Seymour Martin Lipset Lecture on Democracy in the World
The Tenth Annual Seymour Martin Lipset Lecture on Democracy in the World was held on Thursday, Nov. 7, 2013 at the Embassy of Canada featuring Donald L. Horowitz, James B. Duke Professor of Law and Political Science Emeritus at Duke University. Professor Horowitz delivered a lecture entitled "Ethnic Power-Sharing and Democracy: Three Big Problems." :: more
The Seymour Martin Lipset Lecture on Democracy in the World was inaugurated in 2004 by the International Forum for Democratic Studies at the National Endowment for Democracy (NED) and the Munk Centre for International Studies of the University of Toronto as an important new forum for discourse on democracy and its progress worldwide.
The lecture is named for one of the great democratic scholars and public intellectuals of the twentieth century. Seymour Martin Lipset’s scholarship on such themes as the conditions for democracy, political parties, voting behavior, extremist movements, ideologies, and public opinion constitutes one of the most prolific, insightful, and widely read bodies of work on democracy ever produced by a single author.
Lipset was also one of the most important comparative analysts of the two great democracies of North America, and a strong advocate for US-Canadian cooperation. The joint US-Canadian sponsorship of the Lipset Lecture provides an opportunity for influential audiences in both countries to hear and discuss a major intellectual statement on democracy each year. It serves as a catalyst for further cooperation between Canada and the United States in the promotion of democracy and democratic ideas around the world.
The Lipset Lecture is delivered in both the US and Canada. It is an intellectual platform for men and women who, like Lipset, have made important contributions to our thinking about key issues of democracy through their writings and other accomplishments.
While some lecturers may be known primarily for their academic achievements, others will have records of public service that equal their intellectual stature. The lecture is published each year in NED’s Journal of Democracy.
2012 – Alfred C. Stepan, Democratization Theory and the Arab Spring
2011 – Abdou Filali-Ansari, The Arab Revolutions: Democracy and Historical Consciousness
2010 – Ivan Krastev, Paradoxes of the New Authoritarianism
2009 – Nathan Glazer, Democracy and Diversity: Dealing with Deep Divides
2008 – Jean Bethke Elshtain, Religion and Democracy: Allies or Antagonists?
2007 – Pierre Hassner, Russia’s Transition to Autocracy: The Implications for World Politics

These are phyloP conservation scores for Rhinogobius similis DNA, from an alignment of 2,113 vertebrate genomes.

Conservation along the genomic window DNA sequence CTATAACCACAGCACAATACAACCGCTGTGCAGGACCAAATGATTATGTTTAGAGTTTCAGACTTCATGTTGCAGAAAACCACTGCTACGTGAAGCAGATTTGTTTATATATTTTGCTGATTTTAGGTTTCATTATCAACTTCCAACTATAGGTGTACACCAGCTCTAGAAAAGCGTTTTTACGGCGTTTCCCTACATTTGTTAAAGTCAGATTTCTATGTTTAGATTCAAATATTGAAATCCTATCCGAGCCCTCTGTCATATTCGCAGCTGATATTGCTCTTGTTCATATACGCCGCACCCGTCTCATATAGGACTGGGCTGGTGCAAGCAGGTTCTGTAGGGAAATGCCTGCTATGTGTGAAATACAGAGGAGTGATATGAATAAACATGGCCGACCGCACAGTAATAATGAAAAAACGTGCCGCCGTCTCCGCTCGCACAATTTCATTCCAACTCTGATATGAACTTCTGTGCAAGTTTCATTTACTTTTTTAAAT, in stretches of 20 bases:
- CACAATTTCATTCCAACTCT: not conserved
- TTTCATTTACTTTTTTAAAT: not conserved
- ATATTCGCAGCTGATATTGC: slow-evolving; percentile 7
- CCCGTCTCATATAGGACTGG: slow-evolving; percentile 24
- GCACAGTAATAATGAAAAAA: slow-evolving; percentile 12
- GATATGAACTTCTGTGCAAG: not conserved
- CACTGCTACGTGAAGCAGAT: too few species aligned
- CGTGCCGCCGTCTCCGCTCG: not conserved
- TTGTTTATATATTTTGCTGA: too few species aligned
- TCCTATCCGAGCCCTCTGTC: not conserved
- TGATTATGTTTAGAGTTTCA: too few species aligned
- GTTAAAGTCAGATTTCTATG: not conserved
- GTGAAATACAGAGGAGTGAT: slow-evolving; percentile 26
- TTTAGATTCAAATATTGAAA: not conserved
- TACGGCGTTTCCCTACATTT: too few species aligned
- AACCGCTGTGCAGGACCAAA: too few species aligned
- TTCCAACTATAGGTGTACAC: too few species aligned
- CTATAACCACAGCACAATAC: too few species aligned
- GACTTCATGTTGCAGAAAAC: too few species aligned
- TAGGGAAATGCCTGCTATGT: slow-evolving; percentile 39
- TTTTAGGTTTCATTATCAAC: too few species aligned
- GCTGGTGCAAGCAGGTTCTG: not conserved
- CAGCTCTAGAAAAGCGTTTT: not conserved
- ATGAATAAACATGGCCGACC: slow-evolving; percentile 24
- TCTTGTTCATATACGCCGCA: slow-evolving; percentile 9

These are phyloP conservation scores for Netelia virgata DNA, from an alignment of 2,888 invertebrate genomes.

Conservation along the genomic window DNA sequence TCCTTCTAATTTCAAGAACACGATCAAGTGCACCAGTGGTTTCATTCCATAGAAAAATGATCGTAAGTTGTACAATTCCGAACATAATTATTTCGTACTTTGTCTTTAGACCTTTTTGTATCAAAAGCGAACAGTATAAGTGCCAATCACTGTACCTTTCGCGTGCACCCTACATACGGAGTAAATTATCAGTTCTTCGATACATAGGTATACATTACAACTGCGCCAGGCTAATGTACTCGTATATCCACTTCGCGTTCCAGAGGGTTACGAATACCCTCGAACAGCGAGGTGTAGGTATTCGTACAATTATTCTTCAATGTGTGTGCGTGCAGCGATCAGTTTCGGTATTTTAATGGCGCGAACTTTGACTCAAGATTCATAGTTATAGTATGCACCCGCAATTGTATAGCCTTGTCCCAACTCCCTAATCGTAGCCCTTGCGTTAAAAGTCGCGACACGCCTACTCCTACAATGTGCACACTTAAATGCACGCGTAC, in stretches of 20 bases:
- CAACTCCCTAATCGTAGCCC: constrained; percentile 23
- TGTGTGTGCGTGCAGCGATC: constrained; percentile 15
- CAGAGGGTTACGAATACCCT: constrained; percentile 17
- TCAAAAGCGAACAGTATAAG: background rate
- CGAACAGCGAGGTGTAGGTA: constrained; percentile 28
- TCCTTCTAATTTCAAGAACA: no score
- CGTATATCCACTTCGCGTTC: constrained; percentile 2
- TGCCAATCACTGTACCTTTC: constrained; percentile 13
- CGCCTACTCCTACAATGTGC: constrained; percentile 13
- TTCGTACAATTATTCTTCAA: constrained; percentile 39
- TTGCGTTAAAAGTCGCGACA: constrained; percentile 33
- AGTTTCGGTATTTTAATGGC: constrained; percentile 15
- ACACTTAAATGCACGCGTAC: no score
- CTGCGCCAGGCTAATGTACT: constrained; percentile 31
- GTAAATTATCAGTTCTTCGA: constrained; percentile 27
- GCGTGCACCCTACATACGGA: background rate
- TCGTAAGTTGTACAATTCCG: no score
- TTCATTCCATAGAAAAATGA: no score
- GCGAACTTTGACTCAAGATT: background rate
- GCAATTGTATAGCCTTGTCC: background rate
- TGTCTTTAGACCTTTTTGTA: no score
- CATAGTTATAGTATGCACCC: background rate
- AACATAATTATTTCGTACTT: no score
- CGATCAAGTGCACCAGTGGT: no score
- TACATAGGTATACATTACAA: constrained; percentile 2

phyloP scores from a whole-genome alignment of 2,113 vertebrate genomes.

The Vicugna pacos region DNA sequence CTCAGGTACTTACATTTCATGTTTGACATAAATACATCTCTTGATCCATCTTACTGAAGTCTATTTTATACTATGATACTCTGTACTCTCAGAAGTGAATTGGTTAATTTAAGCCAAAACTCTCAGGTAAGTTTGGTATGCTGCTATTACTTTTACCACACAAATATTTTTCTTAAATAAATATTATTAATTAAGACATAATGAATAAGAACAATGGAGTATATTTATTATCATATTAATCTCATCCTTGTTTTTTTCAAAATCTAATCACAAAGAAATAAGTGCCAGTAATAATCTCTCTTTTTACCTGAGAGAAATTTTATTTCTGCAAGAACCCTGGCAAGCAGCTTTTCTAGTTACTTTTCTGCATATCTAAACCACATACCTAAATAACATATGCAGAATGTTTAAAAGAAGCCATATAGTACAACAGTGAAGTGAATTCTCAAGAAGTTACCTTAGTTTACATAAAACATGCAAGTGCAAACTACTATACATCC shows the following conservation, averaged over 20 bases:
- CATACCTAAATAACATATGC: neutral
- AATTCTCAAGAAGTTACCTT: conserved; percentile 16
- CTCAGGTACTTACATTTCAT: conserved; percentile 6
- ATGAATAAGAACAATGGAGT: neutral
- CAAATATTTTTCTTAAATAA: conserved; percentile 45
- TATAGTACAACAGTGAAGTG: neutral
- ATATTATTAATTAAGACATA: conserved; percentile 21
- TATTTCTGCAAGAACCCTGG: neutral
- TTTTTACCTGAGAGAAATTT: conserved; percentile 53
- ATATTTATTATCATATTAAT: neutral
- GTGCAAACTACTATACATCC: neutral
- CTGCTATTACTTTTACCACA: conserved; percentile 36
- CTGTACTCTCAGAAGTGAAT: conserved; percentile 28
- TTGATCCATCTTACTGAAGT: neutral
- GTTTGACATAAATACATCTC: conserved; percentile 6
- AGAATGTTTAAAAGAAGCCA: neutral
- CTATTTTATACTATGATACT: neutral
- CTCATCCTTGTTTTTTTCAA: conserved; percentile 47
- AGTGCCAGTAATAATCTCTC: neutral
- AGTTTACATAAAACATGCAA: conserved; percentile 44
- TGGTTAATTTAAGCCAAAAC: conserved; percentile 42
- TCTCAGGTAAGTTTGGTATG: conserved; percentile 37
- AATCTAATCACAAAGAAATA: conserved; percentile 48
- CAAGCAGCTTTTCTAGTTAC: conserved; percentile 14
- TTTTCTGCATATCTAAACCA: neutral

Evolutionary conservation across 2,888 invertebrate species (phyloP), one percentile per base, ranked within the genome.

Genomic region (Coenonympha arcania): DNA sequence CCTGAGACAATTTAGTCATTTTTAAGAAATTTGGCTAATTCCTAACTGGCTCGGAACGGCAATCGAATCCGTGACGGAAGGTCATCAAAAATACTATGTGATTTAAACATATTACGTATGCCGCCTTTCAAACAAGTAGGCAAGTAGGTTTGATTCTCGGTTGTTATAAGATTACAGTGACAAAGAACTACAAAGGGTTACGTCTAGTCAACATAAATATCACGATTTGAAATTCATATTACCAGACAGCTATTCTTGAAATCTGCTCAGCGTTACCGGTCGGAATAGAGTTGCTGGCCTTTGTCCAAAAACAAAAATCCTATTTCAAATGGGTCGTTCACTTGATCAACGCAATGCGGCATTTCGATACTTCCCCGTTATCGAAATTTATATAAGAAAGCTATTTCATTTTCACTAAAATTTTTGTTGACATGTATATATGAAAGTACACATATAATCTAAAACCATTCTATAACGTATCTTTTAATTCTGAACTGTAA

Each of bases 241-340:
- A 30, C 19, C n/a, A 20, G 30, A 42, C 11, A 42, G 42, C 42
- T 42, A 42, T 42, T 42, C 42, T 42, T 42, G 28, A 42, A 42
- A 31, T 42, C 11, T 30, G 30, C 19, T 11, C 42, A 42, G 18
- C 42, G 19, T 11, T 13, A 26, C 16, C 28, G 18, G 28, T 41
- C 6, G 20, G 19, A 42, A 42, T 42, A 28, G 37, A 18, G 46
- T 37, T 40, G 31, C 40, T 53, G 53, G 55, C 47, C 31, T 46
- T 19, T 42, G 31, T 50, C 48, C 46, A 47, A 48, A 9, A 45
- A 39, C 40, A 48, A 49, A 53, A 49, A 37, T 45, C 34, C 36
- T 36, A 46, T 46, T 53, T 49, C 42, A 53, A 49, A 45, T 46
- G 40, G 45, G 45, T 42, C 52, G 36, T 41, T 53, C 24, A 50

2006 – Saad Eddin Ibrahim, Toward Islamic Democracies
2005 – Francis Fukuyama, Identity, Immigration, and Liberal Democracy
2004 – Fernando Henrique Cardoso, Scholarship and Statesmanship
About Seymour Martin Lipset
Seymour Martin Lipset (1922-2006) was one of the most influential and prolific social scientists of the period beginning in the second half of the twentieth century. The son of Russian immigrants, Lipset studied sociology at the City College of New York, whose “Alcove One” brought him into contact with other rising intellectuals of the anti-Stalinist left.
One of Lipset’s major scholarly interests throughout his career has been the question of why socialism never took hold in the United States. This led him to write his doctoral dissertation at Columbia University on the Cooperative Commonwealth Federation (CCF), a Canadian agrarian socialist party that at the time was experiencing significant electoral success in Western Canada. Thus marked the beginning of a lifelong interest in Canada and comparative study of the two great democracies of North America.
Early in his career his interest in the failure of social democracy turned to the comparative study of the conditions for democracy. His major work was in the fields of political sociology, trade union organization, social stratification, public opinion, and the sociology of intellectual life. Lipset’s academic affiliations included Columbia, Stanford, Berkeley, Harvard and George Mason University.
He authored or coauthored numerous books and monographs. Translations of some of these have appeared in eighteen languages. In addition, he edited twenty-four books and published more than four hundred articles. Lipset received the MacIver Prize for Political Man and the Gunnar Myrdal Prize for The Politics of Unreason. His book The First New Nation was a finalist for the National Book Award, and his scholarship has been recognized with many other awards.
Elected to several academic and honorific societies in the United States and abroad, Lipset is the only person to have been president of both the American Sociological Association (1992-93) and the American Political Science Association (1979-80). His many other affiliations include leadership roles in organizations that span the realm of the arts and sciences, public policy, international affairs and the Jewish community. Lipset, who died December 31, 2006, is survived by his three children, David, Daniel and Cici, and his wife Sydnee Guyer.